Section Editor: Evolutionary developmental biology and morphology

  • Sylvie Mazan, CNRS

Section Editor: Experimental evolution

  • Michael Brockhurst, University of York

Section Editors: Genome evolution and evolutionary systems biology

  • Maria Anisimova, ETH Zurich
  • David Liberles, University of Wyoming
  • Arndt von Haeseler, Max F Perutz Laboratories

Section Editors: Phylogenetics and phylogeography

  • Herve Philippe, Université de Montréal
  • Jim Provan, Queen's University Belfast

Section Editor: Speciation and evolutionary genetics

  • Hirohisa Kishino, University of Tokyo

Section Editor: Theories and models

  • Susanna C. Manrubia, Centro de Astrobiologia, CSIC-INTA

Executive Editor

  • Christopher Foote, BioMed Central

Articles

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  • Image attributed to: From de Bekker et al 2014

    Mind control in zombie ants

    Parasitic Ophiocordyceps fungi, who turn their ant hosts into ‘zombies’, can infect and kill multiple ant species but only manipulate behaviour in their specific host species; this could be related to the metabolites they secrete.

    BMC Evolutionary Biology 2014, 14:166
  • Image attributed to: Forehand.jay, Wikipedia, CC3.0

    The evolution of a butterfly supergene

    Female mocker swallowtail butterflies show a remarkable variety of wing patterns, each mimicking a different poisonous butterfly species; a new study provides insights into the evolution of the supergene locus that makes these polymorphisms possible.

    BMC Evolutionary Biology 2014, 14:140
  • Image attributed to: Joseph Smit, Public domain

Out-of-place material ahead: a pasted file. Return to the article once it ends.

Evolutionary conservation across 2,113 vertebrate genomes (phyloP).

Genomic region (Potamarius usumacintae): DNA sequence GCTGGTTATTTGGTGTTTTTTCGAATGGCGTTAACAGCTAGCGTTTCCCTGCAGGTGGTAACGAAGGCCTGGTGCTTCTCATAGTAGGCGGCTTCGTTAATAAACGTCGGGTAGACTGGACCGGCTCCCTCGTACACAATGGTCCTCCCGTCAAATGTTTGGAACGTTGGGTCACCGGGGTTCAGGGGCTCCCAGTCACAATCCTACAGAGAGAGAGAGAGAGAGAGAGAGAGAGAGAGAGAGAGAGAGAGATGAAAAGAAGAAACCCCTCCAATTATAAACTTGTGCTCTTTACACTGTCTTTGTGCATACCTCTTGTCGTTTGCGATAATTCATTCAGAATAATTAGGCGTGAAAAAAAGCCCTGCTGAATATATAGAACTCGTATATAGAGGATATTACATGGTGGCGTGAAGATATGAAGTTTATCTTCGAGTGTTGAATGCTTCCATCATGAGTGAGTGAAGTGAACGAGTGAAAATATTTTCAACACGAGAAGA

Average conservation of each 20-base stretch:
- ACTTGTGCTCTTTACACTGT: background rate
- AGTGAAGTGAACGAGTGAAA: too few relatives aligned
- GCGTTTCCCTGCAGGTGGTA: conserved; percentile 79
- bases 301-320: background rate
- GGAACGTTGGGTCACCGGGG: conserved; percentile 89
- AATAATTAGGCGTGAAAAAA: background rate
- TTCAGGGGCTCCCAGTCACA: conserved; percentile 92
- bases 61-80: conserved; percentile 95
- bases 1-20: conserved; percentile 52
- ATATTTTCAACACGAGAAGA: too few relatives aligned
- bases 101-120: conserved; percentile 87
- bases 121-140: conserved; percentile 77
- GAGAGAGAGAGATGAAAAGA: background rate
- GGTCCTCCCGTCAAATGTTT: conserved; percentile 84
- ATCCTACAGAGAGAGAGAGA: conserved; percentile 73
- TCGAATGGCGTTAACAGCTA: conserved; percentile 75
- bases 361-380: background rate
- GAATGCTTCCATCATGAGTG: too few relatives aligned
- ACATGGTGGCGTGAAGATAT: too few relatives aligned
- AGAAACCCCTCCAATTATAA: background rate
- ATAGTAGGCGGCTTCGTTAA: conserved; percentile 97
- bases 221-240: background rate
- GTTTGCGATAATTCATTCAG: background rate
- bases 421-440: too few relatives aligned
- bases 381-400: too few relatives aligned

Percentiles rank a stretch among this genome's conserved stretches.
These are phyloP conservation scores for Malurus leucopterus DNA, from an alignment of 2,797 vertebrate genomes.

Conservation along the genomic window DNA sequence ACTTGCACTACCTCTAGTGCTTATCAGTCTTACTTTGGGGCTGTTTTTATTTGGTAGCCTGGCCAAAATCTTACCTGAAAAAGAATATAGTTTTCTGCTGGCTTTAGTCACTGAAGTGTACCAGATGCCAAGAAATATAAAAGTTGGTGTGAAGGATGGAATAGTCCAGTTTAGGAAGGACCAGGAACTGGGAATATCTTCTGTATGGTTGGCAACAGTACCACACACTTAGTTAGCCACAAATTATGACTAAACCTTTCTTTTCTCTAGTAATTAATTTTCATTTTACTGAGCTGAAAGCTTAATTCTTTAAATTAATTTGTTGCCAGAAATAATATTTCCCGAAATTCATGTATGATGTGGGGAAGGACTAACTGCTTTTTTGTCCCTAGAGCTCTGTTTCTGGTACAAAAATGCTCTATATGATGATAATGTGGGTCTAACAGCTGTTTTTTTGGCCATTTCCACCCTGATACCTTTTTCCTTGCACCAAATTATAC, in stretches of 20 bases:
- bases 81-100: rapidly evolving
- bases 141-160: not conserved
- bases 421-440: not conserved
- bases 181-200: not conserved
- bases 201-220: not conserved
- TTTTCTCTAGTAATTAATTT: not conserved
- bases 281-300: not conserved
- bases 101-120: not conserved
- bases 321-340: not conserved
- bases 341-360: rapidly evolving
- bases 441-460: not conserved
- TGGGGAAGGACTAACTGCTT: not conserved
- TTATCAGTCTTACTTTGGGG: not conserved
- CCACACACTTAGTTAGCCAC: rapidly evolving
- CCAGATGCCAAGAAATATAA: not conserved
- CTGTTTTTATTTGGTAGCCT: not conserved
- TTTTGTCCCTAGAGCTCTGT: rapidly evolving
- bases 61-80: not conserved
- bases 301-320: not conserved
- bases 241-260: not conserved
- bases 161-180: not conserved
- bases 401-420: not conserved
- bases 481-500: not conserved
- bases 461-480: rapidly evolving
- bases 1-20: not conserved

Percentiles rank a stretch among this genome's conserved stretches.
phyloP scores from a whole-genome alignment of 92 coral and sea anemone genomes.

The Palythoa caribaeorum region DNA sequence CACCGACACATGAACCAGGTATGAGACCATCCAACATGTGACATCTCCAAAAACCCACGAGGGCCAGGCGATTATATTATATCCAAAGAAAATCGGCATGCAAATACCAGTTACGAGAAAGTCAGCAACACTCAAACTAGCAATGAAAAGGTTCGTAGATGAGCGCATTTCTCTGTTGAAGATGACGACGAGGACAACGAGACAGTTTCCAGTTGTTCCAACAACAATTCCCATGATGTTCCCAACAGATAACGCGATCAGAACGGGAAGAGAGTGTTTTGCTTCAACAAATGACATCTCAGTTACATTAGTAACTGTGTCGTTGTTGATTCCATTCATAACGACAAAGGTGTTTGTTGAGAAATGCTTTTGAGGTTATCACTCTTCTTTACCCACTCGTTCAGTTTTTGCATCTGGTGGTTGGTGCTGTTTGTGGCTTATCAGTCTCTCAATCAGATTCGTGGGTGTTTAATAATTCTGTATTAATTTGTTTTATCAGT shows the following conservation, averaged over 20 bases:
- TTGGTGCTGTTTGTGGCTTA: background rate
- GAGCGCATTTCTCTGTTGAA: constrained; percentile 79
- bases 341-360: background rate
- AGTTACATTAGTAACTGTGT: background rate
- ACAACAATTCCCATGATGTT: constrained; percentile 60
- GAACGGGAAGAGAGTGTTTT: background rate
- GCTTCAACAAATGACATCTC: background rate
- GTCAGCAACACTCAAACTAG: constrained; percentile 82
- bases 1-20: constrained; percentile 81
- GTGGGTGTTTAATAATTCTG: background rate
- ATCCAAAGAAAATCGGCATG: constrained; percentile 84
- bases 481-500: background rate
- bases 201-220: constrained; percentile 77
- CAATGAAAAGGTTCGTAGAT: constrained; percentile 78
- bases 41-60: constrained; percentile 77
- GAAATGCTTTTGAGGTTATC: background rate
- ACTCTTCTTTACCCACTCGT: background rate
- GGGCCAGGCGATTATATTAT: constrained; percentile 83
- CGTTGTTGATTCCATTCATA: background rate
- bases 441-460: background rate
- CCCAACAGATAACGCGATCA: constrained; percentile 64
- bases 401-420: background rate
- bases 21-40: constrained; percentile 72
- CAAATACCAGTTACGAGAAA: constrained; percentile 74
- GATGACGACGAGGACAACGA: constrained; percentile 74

As dead as the Dodo and twice as mysterious

    The origins of the extinct Spotted Green Pigeon, known only from a single museum specimen, are shrouded in mystery; DNA analysis tells us more about its likely relatives and, possibly, about the origins of the Dodo as well.

    BMC Evolutionary Biology 2014, 14:136
  • Image attributed to: From Marie-Orleach et al

    Fluorescent sperm in a transparent worm

    Experimental validation confirms that a transgenic line of free-living flatworms expressing GFP in their sperm cells present a unique opportunity to follow sperm and sperm competitive dynamics in a single individual over time.

    BMC Evolutionary Biology 2014, 14:148
  • Image attributed to: Bob Goldstein, UNC Chapel Hill, CC3.0

    Hermaphrodites and the evolution of outcrossing

    Experimental evolution in C.elegans demonstrates that population fitness increases with outcrossing rates; surprisingly, this depends little on hermaphrodites (whose mating success declines with increased fitness) but rather on males as the primary drivers of adaptive evolution of outcrossing.

    BMC Evolutionary Biology 2014, 14:116

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BMC Evolutionary Biology is an open access, peer-reviewed journal that considers articles on all aspects of molecular and non-molecular evolution of all organisms, as well as phylogenetics and palaeontology.

BMC Evolutionary Biology is part of the BMC series which publishes subject-specific journals focused on the needs of individual research communities across all areas of biology and medicine. We offer an efficient, fair and friendly peer review service, and are committed to publishing all sound science, provided that there is some advance in knowledge presented by the work.

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ISSN: 1471-2148